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WormBoss worm control program for goats

Qld central and south and NSW northwest


 



Grazing management

Sheep and goats carry the same worms and when grazed together goats carry heavier worm burdens than do sheep, especially in the absence of browse. It is best to not run sheep and goats together, except in the pastoral zone where worms are not as important and where goats have access to browse, which they prefer. If you do run both goats and sheep in higher rainfall zones, run goats on different areas of the property from sheep. Goats also share common worms with alpacas. Goats can be successfully run with horses and cattle.

NOTE: goats can also be infected by the brown stomach worm (Ostertagia ostertagi) from cattle, unlike the situation with sheep and lambs. Use adult cattle that are resistant to worms.

Grazing management techniques that reduce the exposure of goats to worms are based on these four steps:

  • Avoid grazing on paddocks heavily contaminated with worm larvae.
  • Reduce contamination of paddocks with worm eggs.
  • Allow time for most of the eggs and larvae on the pasture to die.
  • Where possible, provide adequate browse.

If these practices are not practical then consider feedlotting and ensure that feeders and waterers are designed to avoid faecal contamination.

Which goats are most susceptible to worms?

  • Weaners in the months after weaning until about 18 months of age, when they develop a higher level of worm immunity. Paddocks used by young goats should be of the highest quality pasture as the first priority, ideally they should also be of low worm-risk. Bucks remain as susceptible as young goats.
  • Late pregnant and lactating does are highly susceptible to worms as their worm immunity is reduced in late pregnancy and through early lactation. This can contribute to the seasonal increase in worm numbers and later infection of kids at foot.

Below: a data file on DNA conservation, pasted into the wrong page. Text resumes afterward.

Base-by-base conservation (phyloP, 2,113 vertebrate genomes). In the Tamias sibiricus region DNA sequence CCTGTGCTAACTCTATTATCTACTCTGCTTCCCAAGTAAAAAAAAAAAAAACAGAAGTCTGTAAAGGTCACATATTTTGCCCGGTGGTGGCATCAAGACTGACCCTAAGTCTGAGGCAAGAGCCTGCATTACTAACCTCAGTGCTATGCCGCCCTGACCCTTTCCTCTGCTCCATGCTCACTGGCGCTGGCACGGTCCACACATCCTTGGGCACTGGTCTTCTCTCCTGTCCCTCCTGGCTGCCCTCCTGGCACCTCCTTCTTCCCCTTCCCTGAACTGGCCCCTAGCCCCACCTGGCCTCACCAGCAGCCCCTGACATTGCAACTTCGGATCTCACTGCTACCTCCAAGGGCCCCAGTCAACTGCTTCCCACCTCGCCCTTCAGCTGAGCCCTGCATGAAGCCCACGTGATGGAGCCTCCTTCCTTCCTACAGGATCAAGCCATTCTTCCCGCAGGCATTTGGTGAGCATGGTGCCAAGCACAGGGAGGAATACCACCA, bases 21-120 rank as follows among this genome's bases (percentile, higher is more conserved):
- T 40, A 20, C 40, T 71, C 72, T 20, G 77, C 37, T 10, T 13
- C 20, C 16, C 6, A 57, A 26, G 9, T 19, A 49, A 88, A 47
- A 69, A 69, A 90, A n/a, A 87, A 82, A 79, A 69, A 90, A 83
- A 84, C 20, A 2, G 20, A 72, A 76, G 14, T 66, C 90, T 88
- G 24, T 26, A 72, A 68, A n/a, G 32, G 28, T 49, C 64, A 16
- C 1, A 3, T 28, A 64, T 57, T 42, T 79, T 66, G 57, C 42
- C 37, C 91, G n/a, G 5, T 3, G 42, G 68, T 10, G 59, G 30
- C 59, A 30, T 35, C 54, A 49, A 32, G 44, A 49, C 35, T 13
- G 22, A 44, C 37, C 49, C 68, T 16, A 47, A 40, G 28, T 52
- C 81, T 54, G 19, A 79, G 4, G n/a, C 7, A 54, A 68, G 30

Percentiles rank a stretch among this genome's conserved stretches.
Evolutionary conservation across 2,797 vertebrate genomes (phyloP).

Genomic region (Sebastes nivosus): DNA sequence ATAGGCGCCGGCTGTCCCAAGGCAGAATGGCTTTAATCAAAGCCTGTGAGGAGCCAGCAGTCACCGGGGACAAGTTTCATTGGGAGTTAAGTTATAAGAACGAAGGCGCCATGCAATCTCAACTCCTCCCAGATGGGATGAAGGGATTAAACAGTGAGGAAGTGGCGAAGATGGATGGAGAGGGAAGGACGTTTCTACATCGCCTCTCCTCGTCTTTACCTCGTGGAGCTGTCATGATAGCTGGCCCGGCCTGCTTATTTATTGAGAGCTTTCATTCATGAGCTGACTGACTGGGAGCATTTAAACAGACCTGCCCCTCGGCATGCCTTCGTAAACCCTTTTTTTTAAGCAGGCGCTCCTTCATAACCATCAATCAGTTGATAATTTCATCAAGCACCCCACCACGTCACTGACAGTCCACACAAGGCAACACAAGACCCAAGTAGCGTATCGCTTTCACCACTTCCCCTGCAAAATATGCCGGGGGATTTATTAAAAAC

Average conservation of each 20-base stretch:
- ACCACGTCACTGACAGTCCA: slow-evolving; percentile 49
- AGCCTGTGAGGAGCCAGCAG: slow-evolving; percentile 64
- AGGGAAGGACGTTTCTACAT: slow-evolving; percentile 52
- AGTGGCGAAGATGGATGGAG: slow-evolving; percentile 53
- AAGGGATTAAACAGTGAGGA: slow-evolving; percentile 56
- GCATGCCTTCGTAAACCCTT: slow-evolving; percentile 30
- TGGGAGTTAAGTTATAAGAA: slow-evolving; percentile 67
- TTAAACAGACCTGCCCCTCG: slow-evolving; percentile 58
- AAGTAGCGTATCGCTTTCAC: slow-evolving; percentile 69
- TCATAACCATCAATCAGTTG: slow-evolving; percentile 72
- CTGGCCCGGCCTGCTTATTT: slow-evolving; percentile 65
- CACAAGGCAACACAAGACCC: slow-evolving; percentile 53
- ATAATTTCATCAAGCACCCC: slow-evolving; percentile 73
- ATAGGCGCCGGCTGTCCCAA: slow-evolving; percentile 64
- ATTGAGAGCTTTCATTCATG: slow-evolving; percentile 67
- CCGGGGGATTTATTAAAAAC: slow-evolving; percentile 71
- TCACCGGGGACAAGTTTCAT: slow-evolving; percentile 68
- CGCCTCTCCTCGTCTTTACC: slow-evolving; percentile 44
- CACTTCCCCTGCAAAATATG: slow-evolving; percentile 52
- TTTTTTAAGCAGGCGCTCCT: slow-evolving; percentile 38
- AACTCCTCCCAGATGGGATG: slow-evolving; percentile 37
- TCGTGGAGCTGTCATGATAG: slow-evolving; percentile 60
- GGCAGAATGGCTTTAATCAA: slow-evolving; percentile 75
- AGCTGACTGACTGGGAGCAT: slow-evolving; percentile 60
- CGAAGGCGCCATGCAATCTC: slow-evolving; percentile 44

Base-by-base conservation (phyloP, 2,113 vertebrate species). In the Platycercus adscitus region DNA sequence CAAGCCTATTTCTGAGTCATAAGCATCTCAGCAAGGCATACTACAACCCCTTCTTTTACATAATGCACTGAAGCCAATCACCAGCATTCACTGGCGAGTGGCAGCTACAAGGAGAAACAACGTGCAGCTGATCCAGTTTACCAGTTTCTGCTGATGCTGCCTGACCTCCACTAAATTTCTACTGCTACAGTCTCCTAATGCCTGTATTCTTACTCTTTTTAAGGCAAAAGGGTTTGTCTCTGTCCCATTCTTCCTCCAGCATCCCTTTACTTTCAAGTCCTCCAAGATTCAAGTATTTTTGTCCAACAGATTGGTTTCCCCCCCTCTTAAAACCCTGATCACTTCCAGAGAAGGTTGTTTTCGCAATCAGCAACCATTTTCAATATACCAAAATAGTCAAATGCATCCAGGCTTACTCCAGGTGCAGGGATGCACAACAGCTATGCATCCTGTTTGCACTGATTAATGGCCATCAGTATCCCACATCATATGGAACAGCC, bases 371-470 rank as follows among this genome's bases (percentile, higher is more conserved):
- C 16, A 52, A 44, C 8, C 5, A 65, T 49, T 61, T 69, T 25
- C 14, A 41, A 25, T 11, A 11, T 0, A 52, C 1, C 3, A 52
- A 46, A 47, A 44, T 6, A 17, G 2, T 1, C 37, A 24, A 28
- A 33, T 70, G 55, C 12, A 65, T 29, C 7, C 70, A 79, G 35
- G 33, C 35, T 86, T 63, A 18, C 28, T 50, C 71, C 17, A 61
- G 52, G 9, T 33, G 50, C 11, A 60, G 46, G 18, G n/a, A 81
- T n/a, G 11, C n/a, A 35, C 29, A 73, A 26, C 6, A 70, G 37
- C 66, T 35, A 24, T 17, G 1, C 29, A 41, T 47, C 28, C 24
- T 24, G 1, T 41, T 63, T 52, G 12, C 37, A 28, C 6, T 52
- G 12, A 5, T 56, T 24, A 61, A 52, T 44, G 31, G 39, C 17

• Adult or not lactating (dry) goats remain susceptible to worms as their immunity develops more slowly than it does in sheep, and is often incomplete.
  • Rangeland goats moving into higher rainfall areas are highly susceptible to worms as they have little experience of worm infection and hence their immunity is poorly developed. Paddocks used by these goats should be of low worm-risk.


How are low worm-risk kidding and weaner paddocks prepared?

Whether the paddock is for kidding does or for weaners the method of preparation is the same. However, the length of preparation will vary according to the time of the year the paddock first needs to be used. Refer to Table 1 (below) to find out how long you need to prepare your paddock.

Preparing low worm-risk paddocks

In the months before the paddock is required for use for kidding or weaning, prevent contamination of the paddock with goat worm eggs by any combination of these:

  • Spell paddocks from goats*
  • Graze with cattle or horses
  • Grow browse, crops, hay or new pastures
  • Graze with goats or sheep treated with an effective drench for up to 3 weeks after the end of the protection period (when it is killing worms).

*Where goats are referred to, include sheep and alpacas, as they can carry goat worms. While cattle also carry some goat worms, adult cattle tend to have very low burdens and contribute very little to contamination of pastures with worms affecting goats.

Table 1. Months of preparation required for low worm-risk paddocks

The first month weaning or kidding starts

Eastern areas of NSW & southern Qld*

Western areas of NSW & southern Qld**

Central Highlands of Qld***

July, August, September or October

5

4

3

November or December

4

3

2.5

January, February, March or April

3

2

2

May or June

4

3

2.5

*includes towns such as Narrabri, Moree, Warwick and Dalby
**includes towns such as Nyngan, Walgett, St George and Mitchell
***includes towns north of Injune and Wandoan

Read Smart grazing to control barber’s pole worm in lambing ewes

Other ways to prepare low worm-risk paddocks

Other ways to prepare low barber’s pole worm-risk paddocks include rotational grazing with short graze periods alternated with sufficiently long rest periods which can greatly reduce the number of worm larvae on pasture, especially barber’s pole worm. Common watering points contained within small areas (e.g. up to 1 ha) that are grassed (i.e. not bare or gravel surface) should be avoided as these can become high worm-risk areas.  While these systems (e.g. planned grazing, cell grazing, techno-grazing and intensive rotational grazing) are outside the scope of this publication, they use the principles found in Factors contributing to paddock contamination with worms.